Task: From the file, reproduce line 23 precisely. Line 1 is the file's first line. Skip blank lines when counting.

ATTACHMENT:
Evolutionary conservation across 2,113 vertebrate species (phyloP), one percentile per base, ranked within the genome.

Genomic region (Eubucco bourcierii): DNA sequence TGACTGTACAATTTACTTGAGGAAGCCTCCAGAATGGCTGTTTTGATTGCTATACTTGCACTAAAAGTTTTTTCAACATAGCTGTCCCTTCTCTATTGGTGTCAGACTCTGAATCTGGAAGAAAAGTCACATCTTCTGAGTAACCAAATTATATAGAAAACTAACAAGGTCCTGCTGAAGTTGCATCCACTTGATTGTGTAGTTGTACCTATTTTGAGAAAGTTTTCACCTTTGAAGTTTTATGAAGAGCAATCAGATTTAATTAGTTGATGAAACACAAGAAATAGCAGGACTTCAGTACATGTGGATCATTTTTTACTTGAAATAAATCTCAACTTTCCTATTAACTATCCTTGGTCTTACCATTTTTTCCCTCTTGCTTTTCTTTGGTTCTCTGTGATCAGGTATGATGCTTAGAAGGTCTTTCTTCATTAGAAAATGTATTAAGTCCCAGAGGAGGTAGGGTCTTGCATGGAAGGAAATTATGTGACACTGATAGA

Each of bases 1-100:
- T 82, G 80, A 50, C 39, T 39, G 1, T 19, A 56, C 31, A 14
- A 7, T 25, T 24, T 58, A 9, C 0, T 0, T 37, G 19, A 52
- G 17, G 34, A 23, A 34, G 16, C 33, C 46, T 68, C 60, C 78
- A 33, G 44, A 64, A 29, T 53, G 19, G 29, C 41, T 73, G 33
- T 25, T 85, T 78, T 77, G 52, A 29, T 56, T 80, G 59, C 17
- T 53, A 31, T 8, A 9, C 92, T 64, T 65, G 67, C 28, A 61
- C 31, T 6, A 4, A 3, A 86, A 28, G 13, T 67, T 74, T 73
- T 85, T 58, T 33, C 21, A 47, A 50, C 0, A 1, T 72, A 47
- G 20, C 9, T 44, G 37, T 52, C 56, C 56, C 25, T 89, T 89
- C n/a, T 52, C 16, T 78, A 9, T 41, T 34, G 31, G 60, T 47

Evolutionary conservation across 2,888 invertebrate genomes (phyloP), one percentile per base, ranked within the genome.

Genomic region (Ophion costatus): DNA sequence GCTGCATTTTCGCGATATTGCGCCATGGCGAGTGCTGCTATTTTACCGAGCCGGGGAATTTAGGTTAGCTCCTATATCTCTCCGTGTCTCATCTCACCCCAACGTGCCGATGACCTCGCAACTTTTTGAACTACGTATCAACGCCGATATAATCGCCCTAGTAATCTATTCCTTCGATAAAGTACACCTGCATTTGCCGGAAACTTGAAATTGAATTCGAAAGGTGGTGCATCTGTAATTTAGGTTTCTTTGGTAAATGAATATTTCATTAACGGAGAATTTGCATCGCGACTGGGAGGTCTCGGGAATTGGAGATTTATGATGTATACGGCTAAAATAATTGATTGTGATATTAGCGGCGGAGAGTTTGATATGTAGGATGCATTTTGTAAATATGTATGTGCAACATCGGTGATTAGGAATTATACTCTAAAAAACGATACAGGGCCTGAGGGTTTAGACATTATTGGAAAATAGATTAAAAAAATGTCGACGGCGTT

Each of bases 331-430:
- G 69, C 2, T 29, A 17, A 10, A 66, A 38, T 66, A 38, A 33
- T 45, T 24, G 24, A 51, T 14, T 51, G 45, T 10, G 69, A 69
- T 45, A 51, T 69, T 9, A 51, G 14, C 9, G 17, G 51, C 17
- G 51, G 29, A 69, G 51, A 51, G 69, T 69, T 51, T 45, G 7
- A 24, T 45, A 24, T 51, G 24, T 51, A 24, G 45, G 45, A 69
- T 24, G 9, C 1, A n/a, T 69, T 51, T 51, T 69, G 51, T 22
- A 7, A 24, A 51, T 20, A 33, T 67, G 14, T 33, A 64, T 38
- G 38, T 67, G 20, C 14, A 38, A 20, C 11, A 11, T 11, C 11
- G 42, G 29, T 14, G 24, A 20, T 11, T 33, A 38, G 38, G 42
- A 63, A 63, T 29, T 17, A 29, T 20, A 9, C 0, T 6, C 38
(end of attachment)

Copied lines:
- A 7, A 24, A 51, T 20, A 33, T 67, G 14, T 33, A 64, T 38